This week, Specter Wallet, an open-source bitcoin wallet that emphasizes privacy and security by allowing users to more easily run their own full nodes, released its latest version (you can download it here).
The biggest feature of this latest release is the new setup process, which makes it possible to go from zero to a ready-to-go Specter setup with Bitcoin Core and Tor in just a few minutes. The process is done via a simple one-click setup wizard which will install, configure and manage both Bitcoin Core and Tor for you.
On startup, Bitcoin Core will begin with initial block downloading (IBD), which could take a few days. However, for users looking for a quick setup, Specter comes with a quick-sync option, which will get your node up to date in just a few minutes. This optional quick-sync will download a trusted snapshot of the Bitcoin blockchain, maintained and signed by the Specter team (at http://prunednode.today), and start verifying after the snapshot point like any other node (you can read more on the tradeoffs involved in the setup wizard on the Specter app).
Another big feature in the new release is with replace-by-fee (RBF) transactions. Up to now, Specter had limited its functionality strictly to increasing the transaction fee. But with the new version, it allows the user to fully customize the replacement transaction. This makes it possible, for example, to add or change recipients, modify the coin selection, edit the amounts and practically do anything that it’s possible to do when composing a new transaction.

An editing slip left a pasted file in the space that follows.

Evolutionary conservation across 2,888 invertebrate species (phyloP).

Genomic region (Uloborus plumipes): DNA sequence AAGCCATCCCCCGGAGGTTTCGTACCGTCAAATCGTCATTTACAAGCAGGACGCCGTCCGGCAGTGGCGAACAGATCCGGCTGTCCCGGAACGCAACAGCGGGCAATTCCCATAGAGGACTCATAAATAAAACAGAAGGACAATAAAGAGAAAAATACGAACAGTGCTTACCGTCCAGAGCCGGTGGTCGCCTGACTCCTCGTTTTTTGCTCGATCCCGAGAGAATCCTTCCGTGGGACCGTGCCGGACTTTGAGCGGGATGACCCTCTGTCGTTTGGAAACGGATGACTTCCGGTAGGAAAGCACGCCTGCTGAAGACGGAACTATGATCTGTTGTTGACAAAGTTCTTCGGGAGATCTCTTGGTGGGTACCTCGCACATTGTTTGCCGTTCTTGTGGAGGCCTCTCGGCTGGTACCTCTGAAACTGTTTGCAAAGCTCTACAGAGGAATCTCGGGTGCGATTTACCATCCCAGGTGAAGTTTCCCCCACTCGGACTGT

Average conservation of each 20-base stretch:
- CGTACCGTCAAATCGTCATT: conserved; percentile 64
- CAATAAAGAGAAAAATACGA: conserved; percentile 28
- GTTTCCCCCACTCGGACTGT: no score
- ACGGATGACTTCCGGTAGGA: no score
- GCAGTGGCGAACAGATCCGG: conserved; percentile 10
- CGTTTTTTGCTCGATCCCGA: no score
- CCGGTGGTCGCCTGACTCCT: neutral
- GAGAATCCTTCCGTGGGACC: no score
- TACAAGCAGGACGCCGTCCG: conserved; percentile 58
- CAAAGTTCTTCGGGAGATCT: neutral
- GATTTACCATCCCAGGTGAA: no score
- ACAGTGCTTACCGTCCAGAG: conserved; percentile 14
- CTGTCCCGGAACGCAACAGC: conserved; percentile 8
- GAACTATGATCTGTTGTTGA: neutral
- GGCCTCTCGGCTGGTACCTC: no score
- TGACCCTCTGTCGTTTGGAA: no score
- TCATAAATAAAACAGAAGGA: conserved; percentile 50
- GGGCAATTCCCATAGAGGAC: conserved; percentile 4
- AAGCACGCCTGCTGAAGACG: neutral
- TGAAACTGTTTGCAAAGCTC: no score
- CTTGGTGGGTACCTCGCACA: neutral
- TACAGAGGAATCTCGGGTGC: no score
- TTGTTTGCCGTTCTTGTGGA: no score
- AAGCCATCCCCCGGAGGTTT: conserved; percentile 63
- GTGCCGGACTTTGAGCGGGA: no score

Also around the subject of fees, Specter has now integrated the http://mempool.space fee estimation API, so that users can get a highly-accurate fee estimation based on how fast they would like the transaction to get confirmed, with all of the communication going over Tor by default, or even with the user’s own, self-hosted http://mempool.space instance.
This update also has some news about hardware wallets support. Specter now upgraded to hardware wallet interface (HWI) version 2.0.1, which means BitBox02 multisig is finally available from Specter. Since not all hardware vendors have good multisig support, having BitBox02 as an option is an important addition for a better multi-vendor multisig setup.
In an attempt to improve the user experience, there has also been a lot of work done to simplify the connection of USB hardware wallets when Specter is running on a remote machine (such as on Umbrel or myNode). This was thanks to the help of the http://bitcoin.design community, which helped redesign the process for setting up and configuring the USB connection.
Other changes worth mentioning are support for more fiat currencies and precious metals in the bitcoin price feed data, an option to abandon old transactions which were purged from the mempool due to low fees, significant improvement in startup and loading time and various bug fixes.
This is a guest post by Ben Kaufman. Opinions expressed are entirely their own and do not necessarily reflect those of BTC Inc or Bitcoin Magazine.